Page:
Need a book? Engineering books recommendations...
RE: Architects and Human Occupancy[Subject Prev][Subject Next][Thread Prev][Thread Next]
- To: "'seaoc(--nospam--at)seaoc.org'" <seaoc(--nospam--at)seaoc.org>
- Subject: RE: Architects and Human Occupancy
- From: "Dennis S. Wish PE" <wish(--nospam--at)cyberg8t.com>
- Date: Thu, 2 Oct 1997 10:40:50 -0700
-----Original Message----- From: dennismc [SMTP:dennismc(--nospam--at)dennismc.com] Sent: Thursday, October 02, 1997 6:21 AM To: seaoc(--nospam--at)seaoc.org Subject: Re: Architects and Human Occupancy "The architect is in charge of the overall project and deal with aestetics and function. Once they have determined what they want, they give it to the engineers who figure out how to make it work. The architect then comes in, puts on the door knobs and paint then gets all the money and glory." This is a very good explanation and one which I used yesterday. I have been involved in volunteering my engineering skills in the design of low income homes which are built by High School Students. Yes, this is correct. The program is called the Building Horizons program and it started about two years ago. This is my first time involved and I love it. Yesterday, I was guest lecture at two high schools. The instructors are High School and College Teachers who are either Architects or Contractors. As I entered, I was introduced a the "Structural Engineer". Before starting my lecture, I had to give a side lecture to the students (many of whom are ESL or English Second Language students) to clear up this matter about Structural Engineers. Following that, I explained how engineers are architects (or building designers) work together. I believe that the Architects are trying to narrow the definition not to eliminate the engineer from designing the structural elements of a building, but from designing the aesthetics, space and function features. Designing a building to an engineer may mean structure, but to an architect it means the physical appearance and coordination of space within. After reading the many posts by the architectural groups and the responses by the engineering organization, it appears that the problem is the same one we have been discussing for the last week. One of semantics: How does the term "Design" allow architects and engineers to overlap responsibilities? Our "heated" debates have led to understanding that there is a discontinuity within our own profession as well as between architects and engineers. In some ways it is a squabble between siblings that seems petty, but there is a far greater problem when dealing with the public's perception and understanding of titles. There is also fear on both sides that each will loose business to the other who crosses this undefined border. Ernie Navidad suggested we start a committee to address this problems and I agree with him. In one sense, we have already started a committee based upon all of the posts issued from this list. I would like to hear from others interested in helping. I will be happy to write it up for presentation SEAOSC. I don't feel that this issue will be resolved anytime soon, but will generate a lot of controversy. It will be necessary to address the issues on both sides so that we can create a fair measure that addresses the important issues related to the public. We already have enough ideas and suggestions that can be formulated into a reasonable proposal that maybe even Dennis McCroskey will approve of (just kidding Dennis). You can email me directly if you wish.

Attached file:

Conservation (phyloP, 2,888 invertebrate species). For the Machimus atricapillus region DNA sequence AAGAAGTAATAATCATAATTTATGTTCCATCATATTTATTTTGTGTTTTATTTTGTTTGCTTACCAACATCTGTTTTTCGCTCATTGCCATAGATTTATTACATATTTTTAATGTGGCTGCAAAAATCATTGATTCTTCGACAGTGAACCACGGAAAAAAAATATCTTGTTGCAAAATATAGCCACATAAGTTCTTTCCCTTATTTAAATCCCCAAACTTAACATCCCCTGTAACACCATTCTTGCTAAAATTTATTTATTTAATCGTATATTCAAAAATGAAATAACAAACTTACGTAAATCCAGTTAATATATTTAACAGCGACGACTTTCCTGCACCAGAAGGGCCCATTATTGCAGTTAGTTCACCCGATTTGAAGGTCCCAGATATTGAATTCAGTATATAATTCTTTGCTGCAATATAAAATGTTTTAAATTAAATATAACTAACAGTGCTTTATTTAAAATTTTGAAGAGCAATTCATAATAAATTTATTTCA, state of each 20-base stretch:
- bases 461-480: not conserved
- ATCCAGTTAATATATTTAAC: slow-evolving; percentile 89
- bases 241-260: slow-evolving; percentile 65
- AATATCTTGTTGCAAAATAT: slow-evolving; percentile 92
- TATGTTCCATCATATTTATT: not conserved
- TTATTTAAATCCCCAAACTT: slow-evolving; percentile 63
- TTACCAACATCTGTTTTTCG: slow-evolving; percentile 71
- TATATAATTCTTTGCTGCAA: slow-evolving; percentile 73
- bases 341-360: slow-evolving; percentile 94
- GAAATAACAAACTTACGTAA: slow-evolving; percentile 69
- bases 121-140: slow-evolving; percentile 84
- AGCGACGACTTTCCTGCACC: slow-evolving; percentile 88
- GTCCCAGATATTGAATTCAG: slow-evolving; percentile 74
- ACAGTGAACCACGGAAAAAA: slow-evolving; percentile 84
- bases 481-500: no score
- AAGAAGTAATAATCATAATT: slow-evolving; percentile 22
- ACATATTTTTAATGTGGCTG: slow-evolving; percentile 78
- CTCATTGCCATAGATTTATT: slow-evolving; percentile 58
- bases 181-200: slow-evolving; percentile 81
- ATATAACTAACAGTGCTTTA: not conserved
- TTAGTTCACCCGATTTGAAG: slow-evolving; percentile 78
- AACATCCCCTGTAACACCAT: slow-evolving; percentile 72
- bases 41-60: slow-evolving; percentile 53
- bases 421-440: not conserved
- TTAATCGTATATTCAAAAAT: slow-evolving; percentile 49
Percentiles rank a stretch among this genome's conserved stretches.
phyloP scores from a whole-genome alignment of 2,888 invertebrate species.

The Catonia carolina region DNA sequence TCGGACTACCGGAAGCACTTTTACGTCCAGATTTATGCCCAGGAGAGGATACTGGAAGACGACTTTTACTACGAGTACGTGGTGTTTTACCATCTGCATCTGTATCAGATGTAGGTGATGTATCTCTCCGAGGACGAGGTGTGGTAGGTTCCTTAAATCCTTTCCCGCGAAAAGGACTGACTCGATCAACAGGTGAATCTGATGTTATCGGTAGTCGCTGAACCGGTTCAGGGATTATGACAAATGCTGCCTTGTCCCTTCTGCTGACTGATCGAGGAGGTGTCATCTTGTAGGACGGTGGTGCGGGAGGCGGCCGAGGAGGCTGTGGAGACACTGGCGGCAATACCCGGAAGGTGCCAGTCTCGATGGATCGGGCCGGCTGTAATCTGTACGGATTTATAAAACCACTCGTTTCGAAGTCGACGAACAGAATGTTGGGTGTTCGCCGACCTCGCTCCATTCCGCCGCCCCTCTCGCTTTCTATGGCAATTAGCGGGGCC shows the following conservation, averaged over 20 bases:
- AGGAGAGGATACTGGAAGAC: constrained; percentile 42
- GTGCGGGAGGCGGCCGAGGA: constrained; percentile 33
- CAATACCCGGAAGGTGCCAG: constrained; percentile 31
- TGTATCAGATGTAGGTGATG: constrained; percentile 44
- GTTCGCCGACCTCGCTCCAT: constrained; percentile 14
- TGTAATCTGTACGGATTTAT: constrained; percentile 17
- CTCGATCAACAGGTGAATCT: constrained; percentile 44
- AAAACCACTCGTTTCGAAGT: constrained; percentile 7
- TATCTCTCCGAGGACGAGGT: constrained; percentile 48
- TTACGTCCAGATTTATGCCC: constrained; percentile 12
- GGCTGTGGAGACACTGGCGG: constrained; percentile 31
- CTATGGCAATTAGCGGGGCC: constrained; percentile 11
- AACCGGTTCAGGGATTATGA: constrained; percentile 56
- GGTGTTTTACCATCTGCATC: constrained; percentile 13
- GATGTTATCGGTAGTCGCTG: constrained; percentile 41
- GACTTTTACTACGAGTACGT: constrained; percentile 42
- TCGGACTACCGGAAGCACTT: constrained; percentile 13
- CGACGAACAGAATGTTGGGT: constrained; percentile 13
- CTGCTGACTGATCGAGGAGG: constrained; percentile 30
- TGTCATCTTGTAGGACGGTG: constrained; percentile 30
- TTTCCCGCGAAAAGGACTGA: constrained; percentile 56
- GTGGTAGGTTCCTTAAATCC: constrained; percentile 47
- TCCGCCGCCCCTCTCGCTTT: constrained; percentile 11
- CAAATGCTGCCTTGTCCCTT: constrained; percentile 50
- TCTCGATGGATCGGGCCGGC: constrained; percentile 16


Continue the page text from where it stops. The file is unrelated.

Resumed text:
- Prev by Subject: Architects and Human Occupancy
- Next by Subject: Re: Architects and Human Occupancy
- Previous by thread: Architects and Human Occupancy
- Next by thread: Re: Architects and Human Occupancy